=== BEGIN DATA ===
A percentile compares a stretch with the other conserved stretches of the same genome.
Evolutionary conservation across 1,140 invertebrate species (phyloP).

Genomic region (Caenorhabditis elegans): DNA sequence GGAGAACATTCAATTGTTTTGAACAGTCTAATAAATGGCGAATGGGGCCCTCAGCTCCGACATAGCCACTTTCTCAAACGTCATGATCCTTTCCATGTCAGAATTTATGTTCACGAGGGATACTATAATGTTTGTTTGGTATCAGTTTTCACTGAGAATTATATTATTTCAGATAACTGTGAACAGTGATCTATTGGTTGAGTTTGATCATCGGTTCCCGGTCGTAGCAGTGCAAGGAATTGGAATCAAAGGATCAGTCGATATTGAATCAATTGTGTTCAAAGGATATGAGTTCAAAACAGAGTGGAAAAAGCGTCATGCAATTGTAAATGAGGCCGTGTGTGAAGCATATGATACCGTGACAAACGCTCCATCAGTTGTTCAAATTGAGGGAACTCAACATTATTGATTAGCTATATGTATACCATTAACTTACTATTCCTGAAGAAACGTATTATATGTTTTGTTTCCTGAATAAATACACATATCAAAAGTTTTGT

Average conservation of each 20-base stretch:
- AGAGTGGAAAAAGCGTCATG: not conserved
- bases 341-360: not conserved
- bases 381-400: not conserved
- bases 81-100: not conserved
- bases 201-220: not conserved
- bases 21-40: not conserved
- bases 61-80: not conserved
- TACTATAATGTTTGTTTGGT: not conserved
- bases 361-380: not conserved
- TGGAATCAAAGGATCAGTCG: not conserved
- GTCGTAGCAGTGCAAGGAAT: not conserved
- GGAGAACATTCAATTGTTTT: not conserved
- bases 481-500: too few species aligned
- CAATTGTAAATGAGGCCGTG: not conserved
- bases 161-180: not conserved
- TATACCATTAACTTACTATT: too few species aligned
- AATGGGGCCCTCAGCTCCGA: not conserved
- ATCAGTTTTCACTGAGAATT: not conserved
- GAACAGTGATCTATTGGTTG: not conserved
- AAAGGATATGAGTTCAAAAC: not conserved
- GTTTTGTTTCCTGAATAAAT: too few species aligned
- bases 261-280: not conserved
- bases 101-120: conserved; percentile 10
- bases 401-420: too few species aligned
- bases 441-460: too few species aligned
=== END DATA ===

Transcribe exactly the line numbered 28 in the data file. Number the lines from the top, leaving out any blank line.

- bases 401-420: too few species aligned